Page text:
Jesse Michener

Have people been asking Ira Glass, host of WBEZ's This American Life, to make sense of the recent election for them?

"Thank God, no," he said by phone the other day. "I feel like I have no special insight at all."

But if insight is to be found anywhere, it is likely to emerge from This American Life's meticulous synthesizing of American voices. For 21 years, Glass and his team have gathered stories from across the country, and he brings a special one-man show to Benaroya Hall on Sunday, January 29. Armed with an iPad and a media library, he'll mix a multimedia presentation on the fly with stories that "people in our audience have never seen or heard of."

And, he added, "of course I'll be talking about the election."

Who better to explore this divided country than a radio show that's plumbed those divisions? Recent episodes of TAL have featured a dispatch from a town where residents demanded that Muslim citizens be kept out, Neil Patrick Harris singing of Speaker Paul Ryan's discontent, and a man who attempted to live as a badger (they can't all be political).

Glass has covered elections before, but this one felt different.

"This election, we were seeing things we have not seen before in our lifetimes," he said. "Including, I think most interestingly, the way in which I think facts mean less than they ever have."

The 2016 campaign was also marked by an intense balkanization in the sources of information that Americans trust.

"The right-wing media reaches people on the right, and the mainstream media reaches everybody else," Glass said. "And as somebody in mainstream media, I would be very interested to figure out a way to get to an audience that's listening on the right... but I don't know if that's possible."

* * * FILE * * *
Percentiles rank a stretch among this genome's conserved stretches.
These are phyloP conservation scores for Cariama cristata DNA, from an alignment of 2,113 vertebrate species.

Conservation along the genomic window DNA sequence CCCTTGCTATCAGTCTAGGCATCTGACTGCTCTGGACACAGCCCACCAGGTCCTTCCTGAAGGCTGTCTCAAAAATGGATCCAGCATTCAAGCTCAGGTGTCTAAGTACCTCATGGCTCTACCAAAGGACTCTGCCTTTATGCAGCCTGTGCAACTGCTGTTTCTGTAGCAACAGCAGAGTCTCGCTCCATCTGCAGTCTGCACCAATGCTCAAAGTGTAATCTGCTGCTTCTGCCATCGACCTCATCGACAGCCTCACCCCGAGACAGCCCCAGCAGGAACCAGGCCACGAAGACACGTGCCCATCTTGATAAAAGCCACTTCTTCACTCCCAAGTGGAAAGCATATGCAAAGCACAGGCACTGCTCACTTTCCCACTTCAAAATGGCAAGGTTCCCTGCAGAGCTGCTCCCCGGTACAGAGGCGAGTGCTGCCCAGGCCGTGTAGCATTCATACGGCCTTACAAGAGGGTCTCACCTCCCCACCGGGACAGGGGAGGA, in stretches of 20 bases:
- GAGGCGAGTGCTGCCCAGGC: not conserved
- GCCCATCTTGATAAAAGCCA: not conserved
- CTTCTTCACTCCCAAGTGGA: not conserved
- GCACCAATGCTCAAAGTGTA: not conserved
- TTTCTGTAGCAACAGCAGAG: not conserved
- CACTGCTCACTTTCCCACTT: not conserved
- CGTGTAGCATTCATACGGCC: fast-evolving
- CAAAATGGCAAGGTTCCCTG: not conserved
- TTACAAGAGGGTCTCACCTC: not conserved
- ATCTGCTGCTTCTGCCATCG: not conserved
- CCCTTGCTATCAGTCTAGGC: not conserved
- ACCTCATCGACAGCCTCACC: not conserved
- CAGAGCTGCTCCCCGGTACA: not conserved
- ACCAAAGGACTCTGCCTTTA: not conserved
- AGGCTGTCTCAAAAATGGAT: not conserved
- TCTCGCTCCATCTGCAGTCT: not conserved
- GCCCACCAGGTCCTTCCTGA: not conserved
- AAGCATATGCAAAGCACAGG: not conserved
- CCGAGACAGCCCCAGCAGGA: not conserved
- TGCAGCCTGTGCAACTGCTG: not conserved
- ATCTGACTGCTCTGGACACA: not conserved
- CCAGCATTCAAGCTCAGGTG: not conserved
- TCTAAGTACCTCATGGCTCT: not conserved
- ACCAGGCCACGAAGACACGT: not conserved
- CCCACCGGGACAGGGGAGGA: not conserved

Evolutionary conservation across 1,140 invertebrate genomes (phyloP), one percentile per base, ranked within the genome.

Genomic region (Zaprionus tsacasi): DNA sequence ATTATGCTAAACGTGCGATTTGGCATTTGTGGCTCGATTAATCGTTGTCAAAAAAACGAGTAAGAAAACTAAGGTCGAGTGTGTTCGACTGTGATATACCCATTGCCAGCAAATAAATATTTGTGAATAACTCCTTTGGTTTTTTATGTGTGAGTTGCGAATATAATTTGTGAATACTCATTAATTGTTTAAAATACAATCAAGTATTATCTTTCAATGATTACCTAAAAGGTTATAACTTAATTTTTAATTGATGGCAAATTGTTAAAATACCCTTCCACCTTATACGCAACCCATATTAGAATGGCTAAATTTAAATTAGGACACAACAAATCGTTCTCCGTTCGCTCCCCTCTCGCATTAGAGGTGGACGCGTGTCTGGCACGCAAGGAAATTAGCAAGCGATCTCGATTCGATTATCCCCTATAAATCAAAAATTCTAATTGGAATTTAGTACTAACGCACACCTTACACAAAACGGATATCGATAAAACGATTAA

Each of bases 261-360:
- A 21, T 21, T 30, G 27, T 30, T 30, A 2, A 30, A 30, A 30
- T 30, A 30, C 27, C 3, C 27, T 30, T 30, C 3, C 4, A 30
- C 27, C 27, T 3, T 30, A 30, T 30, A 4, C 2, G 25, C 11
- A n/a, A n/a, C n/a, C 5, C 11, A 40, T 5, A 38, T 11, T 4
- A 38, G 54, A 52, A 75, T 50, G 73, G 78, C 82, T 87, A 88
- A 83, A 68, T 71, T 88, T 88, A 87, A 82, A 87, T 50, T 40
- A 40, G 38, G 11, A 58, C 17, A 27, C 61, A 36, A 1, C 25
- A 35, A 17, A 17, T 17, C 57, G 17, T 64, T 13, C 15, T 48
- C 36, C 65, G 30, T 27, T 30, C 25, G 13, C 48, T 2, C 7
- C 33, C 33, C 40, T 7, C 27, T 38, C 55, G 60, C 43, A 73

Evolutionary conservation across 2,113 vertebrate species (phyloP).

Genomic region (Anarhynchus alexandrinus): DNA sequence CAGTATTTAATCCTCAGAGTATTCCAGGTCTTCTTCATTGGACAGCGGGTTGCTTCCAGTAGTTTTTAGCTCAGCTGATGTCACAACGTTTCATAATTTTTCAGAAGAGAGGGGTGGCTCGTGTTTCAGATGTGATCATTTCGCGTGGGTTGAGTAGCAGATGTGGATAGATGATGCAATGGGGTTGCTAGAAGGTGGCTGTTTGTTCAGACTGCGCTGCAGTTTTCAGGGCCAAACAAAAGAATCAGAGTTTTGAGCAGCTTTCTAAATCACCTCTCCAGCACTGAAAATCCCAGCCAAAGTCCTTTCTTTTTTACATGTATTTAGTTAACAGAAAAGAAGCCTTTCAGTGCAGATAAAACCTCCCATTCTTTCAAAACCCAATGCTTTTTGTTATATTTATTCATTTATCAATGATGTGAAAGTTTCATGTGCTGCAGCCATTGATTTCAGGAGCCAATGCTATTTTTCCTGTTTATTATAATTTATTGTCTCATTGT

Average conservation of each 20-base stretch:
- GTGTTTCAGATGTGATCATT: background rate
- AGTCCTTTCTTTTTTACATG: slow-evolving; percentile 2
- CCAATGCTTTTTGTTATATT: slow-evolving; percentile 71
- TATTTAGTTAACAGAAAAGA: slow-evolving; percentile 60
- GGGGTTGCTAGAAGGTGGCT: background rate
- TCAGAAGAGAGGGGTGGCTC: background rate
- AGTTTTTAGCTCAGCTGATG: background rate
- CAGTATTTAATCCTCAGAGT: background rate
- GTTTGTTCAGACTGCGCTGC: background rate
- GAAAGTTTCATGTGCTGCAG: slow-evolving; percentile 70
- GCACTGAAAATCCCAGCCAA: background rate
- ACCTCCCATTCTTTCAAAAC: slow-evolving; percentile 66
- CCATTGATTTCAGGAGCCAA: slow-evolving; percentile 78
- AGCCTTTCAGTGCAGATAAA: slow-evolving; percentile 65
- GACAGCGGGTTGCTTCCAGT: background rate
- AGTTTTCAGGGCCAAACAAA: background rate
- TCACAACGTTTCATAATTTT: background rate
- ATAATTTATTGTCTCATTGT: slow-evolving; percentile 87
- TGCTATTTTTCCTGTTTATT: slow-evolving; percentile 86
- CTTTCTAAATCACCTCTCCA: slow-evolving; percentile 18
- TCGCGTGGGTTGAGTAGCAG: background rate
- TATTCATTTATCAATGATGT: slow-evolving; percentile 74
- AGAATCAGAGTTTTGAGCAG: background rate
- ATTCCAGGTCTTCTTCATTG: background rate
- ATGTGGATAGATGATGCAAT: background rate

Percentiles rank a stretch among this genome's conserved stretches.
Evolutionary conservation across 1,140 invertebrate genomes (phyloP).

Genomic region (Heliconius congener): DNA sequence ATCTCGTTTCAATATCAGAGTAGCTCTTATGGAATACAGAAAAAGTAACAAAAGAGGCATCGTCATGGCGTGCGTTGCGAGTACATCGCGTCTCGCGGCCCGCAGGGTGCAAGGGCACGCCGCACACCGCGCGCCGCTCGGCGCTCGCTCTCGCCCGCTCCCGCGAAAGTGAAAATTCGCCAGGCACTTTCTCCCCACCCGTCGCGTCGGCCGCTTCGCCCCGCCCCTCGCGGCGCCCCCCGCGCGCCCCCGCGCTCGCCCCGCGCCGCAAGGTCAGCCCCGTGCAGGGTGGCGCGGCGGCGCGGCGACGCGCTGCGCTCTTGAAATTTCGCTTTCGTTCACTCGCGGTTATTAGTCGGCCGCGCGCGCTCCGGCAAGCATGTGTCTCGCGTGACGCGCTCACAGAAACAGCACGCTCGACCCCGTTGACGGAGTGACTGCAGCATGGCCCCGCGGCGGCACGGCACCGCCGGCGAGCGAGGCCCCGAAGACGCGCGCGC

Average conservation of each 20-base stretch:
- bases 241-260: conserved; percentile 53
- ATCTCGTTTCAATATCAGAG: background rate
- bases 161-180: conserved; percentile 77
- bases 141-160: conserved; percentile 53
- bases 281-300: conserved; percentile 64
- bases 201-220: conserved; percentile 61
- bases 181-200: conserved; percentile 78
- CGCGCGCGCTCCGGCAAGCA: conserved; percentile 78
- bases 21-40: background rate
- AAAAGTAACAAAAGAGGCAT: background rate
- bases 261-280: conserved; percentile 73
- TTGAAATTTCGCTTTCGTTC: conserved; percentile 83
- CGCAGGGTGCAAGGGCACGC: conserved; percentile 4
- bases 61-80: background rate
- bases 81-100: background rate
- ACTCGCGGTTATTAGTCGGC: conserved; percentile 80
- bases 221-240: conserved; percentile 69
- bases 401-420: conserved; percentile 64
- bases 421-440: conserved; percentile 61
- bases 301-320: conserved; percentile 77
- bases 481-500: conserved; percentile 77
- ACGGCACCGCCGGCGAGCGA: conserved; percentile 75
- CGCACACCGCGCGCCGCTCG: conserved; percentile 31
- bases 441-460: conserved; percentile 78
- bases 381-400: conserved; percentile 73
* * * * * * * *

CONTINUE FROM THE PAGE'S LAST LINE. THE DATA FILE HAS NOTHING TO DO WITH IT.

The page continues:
Nevertheless, he's trying. "We're very aggressively thinking about how to document what's happening well, and in ways that other people aren't," he said. "I think anybody in journalism is doing that—it's just that our mandate is a little different than most people. So we can paint with a broader canvas."

In other words, This American Life, the show, isn't changing—at least, not any more than this American life, our reality, is changing.

"I don't think the role of our show is going to change very much under any different president," Glass went on. "We're a show where we do narrative journalism of stories with scenes and characters, some of it about things in the news and some of it not... I don't think that's going to change. The thing that's exciting to think about is collaborating with people we haven't collaborated with before, trying new things, looking at new areas to document."

Throughout the election season, the show has formed connections with people on the right. "Now that a right-wing government has taken over the country, that's a good opportunity to work with really wonderful smart people on the right," he said. "That's not that different from what we normally do. We collaborate with journalists from all over."

If there are any big changes coming, they're likely to be technological in nature. The show's first spin-off podcast, Serial, has been an incredible success, with a download rate that would be the envy of any large television network. More podcasts are on the way, Glass said, hastily adding, "that have nothing to do with the election."

They're also shooting a movie in January with Chiwetel Ejiofor and Robert Redford, based on a TAL story about a preacher who threw his congregation into theological chaos when he declared that hell does not exist.

This follows a brief run of an Emmy Award–winning TAL television series and an overall boom in narrative audio storytelling, whether on the radio, via podcast, or at live events.

"The feeling we're looking for from the very best TV shows that we binge-watch, you can get that from audio-only," Glass said. "You can get that from a podcast. To have a story that you get caught up in the characters, and the situation, and you want to find out what's going to happen, and you can't wait for the next one to come out—I think podcasting can do that."

Now, as always, our best hope for understanding each other is simply to listen.

"We're still the same country we were November 7," Glass said, and his tone suddenly changed from somber to a laugh. "This is still a completely amazing place." recommended